17. Todd Carney

The Sharks showed on Monday night just how much of a premiership threat they can be when everything comes together for them. For that to happen, they need two players in particular to be firing on all cylinders (I won’t spoil the other one that is still to come). Todd Carney, while inconsistent, is a rare talent with the ball who can both score tries and set them up (currently 7th in the league for Try Assists). A former Dally M Medalist, he controls Cronulla’s attack through his passing and kicking game and is never far from the action when the Sharks are doing well. His only downside is that he is prone to go missing if his forwards are not laying the platform and that inconsistency can cost you a premiership.

16. Kieran Foran

If Daly Cherry-Evans is the one responsible for the Manly consistency though his organisation, then Kieran Foran is the one responsible for their sparks of brilliance. A player who simply has a natural feel for the game, he is soon to be the NZ Five-Eighth and they couldn’t be in better hands. 5th in the league for Try Assists, his involvement in an attacking movement makes any defence nervous. He probably needs to add a better running game to move any higher on this list as he can tend to be a bit one dimensional but his solid, and still improving, defence means he is a lynch pin in any hopes that the Sea Eagles have of taking home the title this year.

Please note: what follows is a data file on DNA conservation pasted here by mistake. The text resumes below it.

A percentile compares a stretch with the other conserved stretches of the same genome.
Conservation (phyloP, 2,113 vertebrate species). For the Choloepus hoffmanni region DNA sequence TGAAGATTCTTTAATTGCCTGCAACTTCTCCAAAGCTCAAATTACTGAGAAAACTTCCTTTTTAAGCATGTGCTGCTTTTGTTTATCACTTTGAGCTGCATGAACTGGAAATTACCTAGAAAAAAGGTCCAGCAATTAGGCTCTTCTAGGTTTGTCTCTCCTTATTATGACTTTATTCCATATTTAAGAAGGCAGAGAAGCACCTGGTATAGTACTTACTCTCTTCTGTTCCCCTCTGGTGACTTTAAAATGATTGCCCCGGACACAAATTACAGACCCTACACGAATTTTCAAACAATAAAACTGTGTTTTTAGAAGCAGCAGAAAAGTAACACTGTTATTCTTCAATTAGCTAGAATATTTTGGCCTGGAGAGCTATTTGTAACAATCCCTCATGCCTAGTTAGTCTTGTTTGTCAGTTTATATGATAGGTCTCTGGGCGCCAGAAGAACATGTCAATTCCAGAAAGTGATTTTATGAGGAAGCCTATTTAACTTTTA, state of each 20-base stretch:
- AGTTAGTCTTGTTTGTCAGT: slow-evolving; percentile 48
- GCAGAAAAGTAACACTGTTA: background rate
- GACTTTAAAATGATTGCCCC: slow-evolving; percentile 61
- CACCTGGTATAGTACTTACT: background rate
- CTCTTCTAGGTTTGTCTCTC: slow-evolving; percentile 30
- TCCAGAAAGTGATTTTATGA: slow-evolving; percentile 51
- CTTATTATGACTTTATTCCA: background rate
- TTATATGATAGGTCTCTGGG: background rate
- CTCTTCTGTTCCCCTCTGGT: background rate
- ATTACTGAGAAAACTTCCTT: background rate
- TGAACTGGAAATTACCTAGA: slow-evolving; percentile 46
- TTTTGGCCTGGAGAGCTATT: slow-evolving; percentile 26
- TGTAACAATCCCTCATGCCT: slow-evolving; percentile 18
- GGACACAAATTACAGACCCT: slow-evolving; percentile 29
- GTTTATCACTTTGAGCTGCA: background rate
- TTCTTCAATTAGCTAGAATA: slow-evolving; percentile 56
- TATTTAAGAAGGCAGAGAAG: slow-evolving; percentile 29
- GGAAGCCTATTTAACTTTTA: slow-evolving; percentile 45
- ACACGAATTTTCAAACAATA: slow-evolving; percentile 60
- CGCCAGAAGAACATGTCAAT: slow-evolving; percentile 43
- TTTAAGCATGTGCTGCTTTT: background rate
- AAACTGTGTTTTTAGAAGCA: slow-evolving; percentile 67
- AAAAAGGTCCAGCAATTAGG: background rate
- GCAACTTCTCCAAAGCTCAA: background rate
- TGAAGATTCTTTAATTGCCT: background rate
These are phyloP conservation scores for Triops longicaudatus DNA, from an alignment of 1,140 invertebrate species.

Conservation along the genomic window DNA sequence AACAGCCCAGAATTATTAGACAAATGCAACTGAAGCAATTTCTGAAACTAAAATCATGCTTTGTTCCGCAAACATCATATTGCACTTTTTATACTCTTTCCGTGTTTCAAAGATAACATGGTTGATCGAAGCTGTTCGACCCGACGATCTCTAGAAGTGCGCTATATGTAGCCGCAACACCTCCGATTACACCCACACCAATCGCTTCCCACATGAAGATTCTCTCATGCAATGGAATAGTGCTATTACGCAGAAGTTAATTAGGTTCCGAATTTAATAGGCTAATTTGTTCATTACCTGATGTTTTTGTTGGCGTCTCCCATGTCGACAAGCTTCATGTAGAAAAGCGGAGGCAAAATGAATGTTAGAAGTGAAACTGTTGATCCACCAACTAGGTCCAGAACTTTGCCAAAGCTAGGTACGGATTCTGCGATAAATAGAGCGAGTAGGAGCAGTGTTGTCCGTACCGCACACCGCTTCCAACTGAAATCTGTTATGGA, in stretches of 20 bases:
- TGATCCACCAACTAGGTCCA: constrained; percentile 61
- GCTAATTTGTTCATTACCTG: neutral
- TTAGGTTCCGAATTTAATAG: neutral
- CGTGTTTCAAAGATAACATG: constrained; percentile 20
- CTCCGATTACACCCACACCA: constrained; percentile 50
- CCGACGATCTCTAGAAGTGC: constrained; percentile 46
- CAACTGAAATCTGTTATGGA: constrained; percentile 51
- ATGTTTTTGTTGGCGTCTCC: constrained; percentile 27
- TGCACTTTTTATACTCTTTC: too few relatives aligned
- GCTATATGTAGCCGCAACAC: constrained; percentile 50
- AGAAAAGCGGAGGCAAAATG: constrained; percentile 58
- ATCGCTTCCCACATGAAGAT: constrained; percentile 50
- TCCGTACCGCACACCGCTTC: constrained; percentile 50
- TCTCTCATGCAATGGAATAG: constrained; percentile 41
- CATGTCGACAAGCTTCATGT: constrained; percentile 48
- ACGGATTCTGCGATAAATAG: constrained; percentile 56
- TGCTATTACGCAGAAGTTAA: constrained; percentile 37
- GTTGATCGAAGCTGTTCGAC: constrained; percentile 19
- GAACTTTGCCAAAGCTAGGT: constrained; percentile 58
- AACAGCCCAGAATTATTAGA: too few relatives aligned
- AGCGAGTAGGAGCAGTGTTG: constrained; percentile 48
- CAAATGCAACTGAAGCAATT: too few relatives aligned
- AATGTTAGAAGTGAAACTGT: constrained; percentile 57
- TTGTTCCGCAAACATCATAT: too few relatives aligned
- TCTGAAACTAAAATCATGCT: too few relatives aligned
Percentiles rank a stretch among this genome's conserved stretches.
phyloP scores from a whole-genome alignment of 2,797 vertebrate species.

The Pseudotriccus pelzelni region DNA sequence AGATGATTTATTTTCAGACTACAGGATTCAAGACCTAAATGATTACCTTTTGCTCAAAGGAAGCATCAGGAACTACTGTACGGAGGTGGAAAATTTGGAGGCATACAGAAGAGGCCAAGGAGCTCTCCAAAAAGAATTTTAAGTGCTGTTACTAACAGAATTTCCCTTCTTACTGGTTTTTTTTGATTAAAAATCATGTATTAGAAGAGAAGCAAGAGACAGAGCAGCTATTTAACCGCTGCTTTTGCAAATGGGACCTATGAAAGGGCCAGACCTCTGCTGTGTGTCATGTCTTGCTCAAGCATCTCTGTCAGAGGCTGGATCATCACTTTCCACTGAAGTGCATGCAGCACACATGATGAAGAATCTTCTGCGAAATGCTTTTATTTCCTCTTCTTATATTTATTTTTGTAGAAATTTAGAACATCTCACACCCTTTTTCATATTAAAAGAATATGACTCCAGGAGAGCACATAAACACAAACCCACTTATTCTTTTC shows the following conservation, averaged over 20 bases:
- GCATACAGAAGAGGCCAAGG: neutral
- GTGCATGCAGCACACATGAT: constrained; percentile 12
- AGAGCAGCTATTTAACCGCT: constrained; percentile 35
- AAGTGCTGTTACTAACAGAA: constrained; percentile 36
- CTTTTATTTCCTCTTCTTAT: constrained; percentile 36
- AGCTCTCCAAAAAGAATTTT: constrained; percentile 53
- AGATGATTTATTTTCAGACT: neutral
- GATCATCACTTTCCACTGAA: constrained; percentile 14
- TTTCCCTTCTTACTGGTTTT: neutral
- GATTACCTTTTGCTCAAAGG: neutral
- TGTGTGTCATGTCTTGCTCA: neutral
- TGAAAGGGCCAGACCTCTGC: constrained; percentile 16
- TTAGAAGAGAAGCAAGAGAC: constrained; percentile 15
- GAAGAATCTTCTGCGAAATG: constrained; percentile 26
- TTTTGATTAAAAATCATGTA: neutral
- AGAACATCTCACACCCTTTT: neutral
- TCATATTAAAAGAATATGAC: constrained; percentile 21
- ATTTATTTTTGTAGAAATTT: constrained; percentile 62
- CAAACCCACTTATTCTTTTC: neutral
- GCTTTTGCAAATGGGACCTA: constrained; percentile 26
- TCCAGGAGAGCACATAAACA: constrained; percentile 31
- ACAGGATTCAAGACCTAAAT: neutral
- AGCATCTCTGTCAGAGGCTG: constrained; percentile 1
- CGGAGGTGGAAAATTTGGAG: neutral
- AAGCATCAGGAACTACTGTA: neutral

15. Mitchell Pearce

In spite of just how poor he, and in particular his kicking game, was in this year’s Origin, Pearce has had his Roosters team firing on all cylinders since Round Two. Before Monday night’s capitulation to the Sharks, Sydney were on top of the table riding on the back of an 8 game winning streak, due in no small part to Pearce’s contribution. Sitting in third spot in the Try Assists column his toughest challenge for each play is working out which of the many great options he has outside of him to get the ball to – something he is clearly doing well this year.

14. Issac Luke

One of only 2 players to play in every Souths game this season, he is an absolute terror around the play the ball and as good a back-up option as Nathan Peats is, there is always a noticeable drop in the South Sydney attack when Luke takes his spell on the bench. Coach Maguire has taken to playing Luke for the full 80 minutes each match in the second half of the season which has taken some adjustment from Issac to know when to pick his times and when to lay back and conserve some energy, but now that he has that under control he has become the most important player in arguably the best pack in the competition.

13. Anthony Watmough